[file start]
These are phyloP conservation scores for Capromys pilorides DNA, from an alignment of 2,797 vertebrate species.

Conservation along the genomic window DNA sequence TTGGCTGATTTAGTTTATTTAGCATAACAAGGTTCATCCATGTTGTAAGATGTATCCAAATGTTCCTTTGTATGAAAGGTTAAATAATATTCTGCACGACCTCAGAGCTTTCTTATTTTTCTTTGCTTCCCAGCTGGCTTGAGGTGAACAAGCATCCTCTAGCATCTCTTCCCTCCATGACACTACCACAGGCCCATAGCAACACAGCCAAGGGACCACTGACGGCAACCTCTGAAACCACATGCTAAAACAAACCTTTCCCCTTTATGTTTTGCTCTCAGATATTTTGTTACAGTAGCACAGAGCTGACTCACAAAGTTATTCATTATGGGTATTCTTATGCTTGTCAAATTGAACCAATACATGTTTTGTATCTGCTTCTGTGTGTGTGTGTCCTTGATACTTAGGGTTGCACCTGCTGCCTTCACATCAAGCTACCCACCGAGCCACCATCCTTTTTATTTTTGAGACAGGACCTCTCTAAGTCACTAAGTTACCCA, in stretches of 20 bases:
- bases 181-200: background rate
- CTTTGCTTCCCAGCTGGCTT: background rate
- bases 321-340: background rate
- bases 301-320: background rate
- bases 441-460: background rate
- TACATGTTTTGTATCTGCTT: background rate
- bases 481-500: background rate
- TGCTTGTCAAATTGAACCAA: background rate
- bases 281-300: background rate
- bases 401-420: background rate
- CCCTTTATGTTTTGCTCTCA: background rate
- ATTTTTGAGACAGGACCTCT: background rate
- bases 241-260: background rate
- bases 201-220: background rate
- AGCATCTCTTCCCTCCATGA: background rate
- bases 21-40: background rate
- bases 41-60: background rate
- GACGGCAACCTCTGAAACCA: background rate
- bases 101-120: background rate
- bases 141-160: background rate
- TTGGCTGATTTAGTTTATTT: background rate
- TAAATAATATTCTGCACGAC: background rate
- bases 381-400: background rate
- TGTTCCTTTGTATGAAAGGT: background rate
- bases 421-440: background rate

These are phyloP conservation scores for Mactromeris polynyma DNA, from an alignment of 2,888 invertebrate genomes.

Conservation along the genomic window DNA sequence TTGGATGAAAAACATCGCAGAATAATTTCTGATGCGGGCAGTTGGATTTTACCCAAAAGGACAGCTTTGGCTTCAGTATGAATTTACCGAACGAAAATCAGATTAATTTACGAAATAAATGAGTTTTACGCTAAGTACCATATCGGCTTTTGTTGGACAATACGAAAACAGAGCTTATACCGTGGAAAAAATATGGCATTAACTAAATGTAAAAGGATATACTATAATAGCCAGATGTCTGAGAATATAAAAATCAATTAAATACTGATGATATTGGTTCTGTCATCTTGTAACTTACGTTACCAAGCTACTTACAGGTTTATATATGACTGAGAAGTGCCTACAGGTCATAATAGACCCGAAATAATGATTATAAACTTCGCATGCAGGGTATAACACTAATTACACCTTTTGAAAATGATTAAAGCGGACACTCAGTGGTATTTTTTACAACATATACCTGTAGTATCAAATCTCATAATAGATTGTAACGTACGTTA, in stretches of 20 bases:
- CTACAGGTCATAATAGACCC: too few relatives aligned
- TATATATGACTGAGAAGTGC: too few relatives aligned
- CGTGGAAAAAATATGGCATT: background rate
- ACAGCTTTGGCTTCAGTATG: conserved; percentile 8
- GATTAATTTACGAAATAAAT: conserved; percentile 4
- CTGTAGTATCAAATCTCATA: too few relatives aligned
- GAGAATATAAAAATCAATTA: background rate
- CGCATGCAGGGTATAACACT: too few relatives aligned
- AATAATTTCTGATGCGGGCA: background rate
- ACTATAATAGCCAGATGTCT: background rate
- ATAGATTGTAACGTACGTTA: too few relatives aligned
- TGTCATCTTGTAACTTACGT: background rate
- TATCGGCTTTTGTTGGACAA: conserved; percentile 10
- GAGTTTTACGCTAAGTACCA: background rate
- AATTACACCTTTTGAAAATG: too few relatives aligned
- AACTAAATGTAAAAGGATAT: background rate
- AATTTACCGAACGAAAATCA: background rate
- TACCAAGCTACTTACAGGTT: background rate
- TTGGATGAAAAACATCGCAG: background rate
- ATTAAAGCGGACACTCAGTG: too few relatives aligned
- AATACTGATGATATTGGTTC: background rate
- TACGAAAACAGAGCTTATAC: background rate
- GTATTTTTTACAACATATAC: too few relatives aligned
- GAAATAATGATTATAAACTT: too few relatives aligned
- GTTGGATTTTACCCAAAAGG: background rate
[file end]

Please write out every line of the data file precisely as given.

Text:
These are phyloP conservation scores for Capromys pilorides DNA, from an alignment of 2,797 vertebrate species.

Conservation along the genomic window DNA sequence TTGGCTGATTTAGTTTATTTAGCATAACAAGGTTCATCCATGTTGTAAGATGTATCCAAATGTTCCTTTGTATGAAAGGTTAAATAATATTCTGCACGACCTCAGAGCTTTCTTATTTTTCTTTGCTTCCCAGCTGGCTTGAGGTGAACAAGCATCCTCTAGCATCTCTTCCCTCCATGACACTACCACAGGCCCATAGCAACACAGCCAAGGGACCACTGACGGCAACCTCTGAAACCACATGCTAAAACAAACCTTTCCCCTTTATGTTTTGCTCTCAGATATTTTGTTACAGTAGCACAGAGCTGACTCACAAAGTTATTCATTATGGGTATTCTTATGCTTGTCAAATTGAACCAATACATGTTTTGTATCTGCTTCTGTGTGTGTGTGTCCTTGATACTTAGGGTTGCACCTGCTGCCTTCACATCAAGCTACCCACCGAGCCACCATCCTTTTTATTTTTGAGACAGGACCTCTCTAAGTCACTAAGTTACCCA, in stretches of 20 bases:
- bases 181-200: background rate
- CTTTGCTTCCCAGCTGGCTT: background rate
- bases 321-340: background rate
- bases 301-320: background rate
- bases 441-460: background rate
- TACATGTTTTGTATCTGCTT: background rate
- bases 481-500: background rate
- TGCTTGTCAAATTGAACCAA: background rate
- bases 281-300: background rate
- bases 401-420: background rate
- CCCTTTATGTTTTGCTCTCA: background rate
- ATTTTTGAGACAGGACCTCT: background rate
- bases 241-260: background rate
- bases 201-220: background rate
- AGCATCTCTTCCCTCCATGA: background rate
- bases 21-40: background rate
- bases 41-60: background rate
- GACGGCAACCTCTGAAACCA: background rate
- bases 101-120: background rate
- bases 141-160: background rate
- TTGGCTGATTTAGTTTATTT: background rate
- TAAATAATATTCTGCACGAC: background rate
- bases 381-400: background rate
- TGTTCCTTTGTATGAAAGGT: background rate
- bases 421-440: background rate

These are phyloP conservation scores for Mactromeris polynyma DNA, from an alignment of 2,888 invertebrate genomes.

Conservation along the genomic window DNA sequence TTGGATGAAAAACATCGCAGAATAATTTCTGATGCGGGCAGTTGGATTTTACCCAAAAGGACAGCTTTGGCTTCAGTATGAATTTACCGAACGAAAATCAGATTAATTTACGAAATAAATGAGTTTTACGCTAAGTACCATATCGGCTTTTGTTGGACAATACGAAAACAGAGCTTATACCGTGGAAAAAATATGGCATTAACTAAATGTAAAAGGATATACTATAATAGCCAGATGTCTGAGAATATAAAAATCAATTAAATACTGATGATATTGGTTCTGTCATCTTGTAACTTACGTTACCAAGCTACTTACAGGTTTATATATGACTGAGAAGTGCCTACAGGTCATAATAGACCCGAAATAATGATTATAAACTTCGCATGCAGGGTATAACACTAATTACACCTTTTGAAAATGATTAAAGCGGACACTCAGTGGTATTTTTTACAACATATACCTGTAGTATCAAATCTCATAATAGATTGTAACGTACGTTA, in stretches of 20 bases:
- CTACAGGTCATAATAGACCC: too few relatives aligned
- TATATATGACTGAGAAGTGC: too few relatives aligned
- CGTGGAAAAAATATGGCATT: background rate
- ACAGCTTTGGCTTCAGTATG: conserved; percentile 8
- GATTAATTTACGAAATAAAT: conserved; percentile 4
- CTGTAGTATCAAATCTCATA: too few relatives aligned
- GAGAATATAAAAATCAATTA: background rate
- CGCATGCAGGGTATAACACT: too few relatives aligned
- AATAATTTCTGATGCGGGCA: background rate
- ACTATAATAGCCAGATGTCT: background rate
- ATAGATTGTAACGTACGTTA: too few relatives aligned
- TGTCATCTTGTAACTTACGT: background rate
- TATCGGCTTTTGTTGGACAA: conserved; percentile 10
- GAGTTTTACGCTAAGTACCA: background rate
- AATTACACCTTTTGAAAATG: too few relatives aligned
- AACTAAATGTAAAAGGATAT: background rate
- AATTTACCGAACGAAAATCA: background rate
- TACCAAGCTACTTACAGGTT: background rate
- TTGGATGAAAAACATCGCAG: background rate
- ATTAAAGCGGACACTCAGTG: too few relatives aligned
- AATACTGATGATATTGGTTC: background rate
- TACGAAAACAGAGCTTATAC: background rate
- GTATTTTTTACAACATATAC: too few relatives aligned
- GAAATAATGATTATAAACTT: too few relatives aligned
- GTTGGATTTTACCCAAAAGG: background rate